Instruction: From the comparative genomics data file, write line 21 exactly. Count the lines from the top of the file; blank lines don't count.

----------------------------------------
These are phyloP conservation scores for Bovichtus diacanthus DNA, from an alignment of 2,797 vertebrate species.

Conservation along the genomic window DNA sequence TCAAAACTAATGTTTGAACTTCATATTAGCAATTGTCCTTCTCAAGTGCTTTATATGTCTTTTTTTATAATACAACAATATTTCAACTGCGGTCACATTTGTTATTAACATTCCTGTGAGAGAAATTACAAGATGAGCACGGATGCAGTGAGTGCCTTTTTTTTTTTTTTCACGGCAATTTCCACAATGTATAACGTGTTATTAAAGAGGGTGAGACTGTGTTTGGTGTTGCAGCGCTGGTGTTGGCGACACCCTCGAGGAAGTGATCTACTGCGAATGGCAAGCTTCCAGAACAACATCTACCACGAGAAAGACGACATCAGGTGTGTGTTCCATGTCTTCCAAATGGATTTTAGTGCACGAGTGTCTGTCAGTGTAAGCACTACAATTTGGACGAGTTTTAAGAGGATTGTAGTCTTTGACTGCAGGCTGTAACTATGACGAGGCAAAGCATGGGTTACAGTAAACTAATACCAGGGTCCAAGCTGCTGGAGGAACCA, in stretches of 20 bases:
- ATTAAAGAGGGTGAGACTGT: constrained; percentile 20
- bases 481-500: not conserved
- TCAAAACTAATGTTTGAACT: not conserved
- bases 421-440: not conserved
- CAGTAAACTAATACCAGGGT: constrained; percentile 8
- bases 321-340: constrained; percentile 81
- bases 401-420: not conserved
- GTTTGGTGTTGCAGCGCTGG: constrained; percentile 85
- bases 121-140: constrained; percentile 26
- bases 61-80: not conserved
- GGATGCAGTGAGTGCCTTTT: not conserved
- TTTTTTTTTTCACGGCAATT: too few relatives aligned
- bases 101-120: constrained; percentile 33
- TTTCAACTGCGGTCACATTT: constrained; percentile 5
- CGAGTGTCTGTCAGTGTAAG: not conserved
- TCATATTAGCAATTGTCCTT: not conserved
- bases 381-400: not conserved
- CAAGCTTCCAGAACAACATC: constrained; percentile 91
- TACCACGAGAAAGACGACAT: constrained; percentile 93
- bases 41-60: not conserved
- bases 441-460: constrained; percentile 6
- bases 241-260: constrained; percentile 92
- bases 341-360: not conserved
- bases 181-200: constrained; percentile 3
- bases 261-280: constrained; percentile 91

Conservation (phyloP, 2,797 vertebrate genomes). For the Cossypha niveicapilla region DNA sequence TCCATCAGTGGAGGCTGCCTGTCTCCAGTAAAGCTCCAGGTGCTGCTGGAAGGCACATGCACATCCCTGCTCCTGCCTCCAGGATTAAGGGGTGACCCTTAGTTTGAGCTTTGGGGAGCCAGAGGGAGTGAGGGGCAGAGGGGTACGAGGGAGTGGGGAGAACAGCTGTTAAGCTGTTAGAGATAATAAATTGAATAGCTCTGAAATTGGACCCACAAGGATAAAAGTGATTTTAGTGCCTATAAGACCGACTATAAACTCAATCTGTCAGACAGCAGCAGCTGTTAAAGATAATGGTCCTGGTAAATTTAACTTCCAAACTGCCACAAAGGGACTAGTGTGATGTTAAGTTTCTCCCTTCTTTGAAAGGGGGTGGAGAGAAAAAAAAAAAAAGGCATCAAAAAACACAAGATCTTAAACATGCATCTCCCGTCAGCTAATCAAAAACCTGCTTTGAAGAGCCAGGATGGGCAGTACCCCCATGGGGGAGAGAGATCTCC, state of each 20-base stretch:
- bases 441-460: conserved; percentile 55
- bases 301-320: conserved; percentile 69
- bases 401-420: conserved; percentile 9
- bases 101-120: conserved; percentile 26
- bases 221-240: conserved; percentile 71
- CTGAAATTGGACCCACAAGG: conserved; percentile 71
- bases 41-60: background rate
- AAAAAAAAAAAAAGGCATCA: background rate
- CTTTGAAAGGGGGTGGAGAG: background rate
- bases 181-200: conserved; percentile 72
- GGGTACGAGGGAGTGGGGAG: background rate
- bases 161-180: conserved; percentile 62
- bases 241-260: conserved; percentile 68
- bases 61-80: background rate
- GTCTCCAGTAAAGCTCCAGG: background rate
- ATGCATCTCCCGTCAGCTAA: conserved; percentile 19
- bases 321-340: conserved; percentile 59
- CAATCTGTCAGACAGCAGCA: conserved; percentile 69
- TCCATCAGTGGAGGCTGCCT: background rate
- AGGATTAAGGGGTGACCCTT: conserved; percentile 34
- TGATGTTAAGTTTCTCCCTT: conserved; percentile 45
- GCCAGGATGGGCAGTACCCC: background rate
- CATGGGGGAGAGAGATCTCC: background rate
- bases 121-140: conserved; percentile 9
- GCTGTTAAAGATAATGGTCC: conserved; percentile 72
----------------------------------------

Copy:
- TACCACGAGAAAGACGACAT: constrained; percentile 93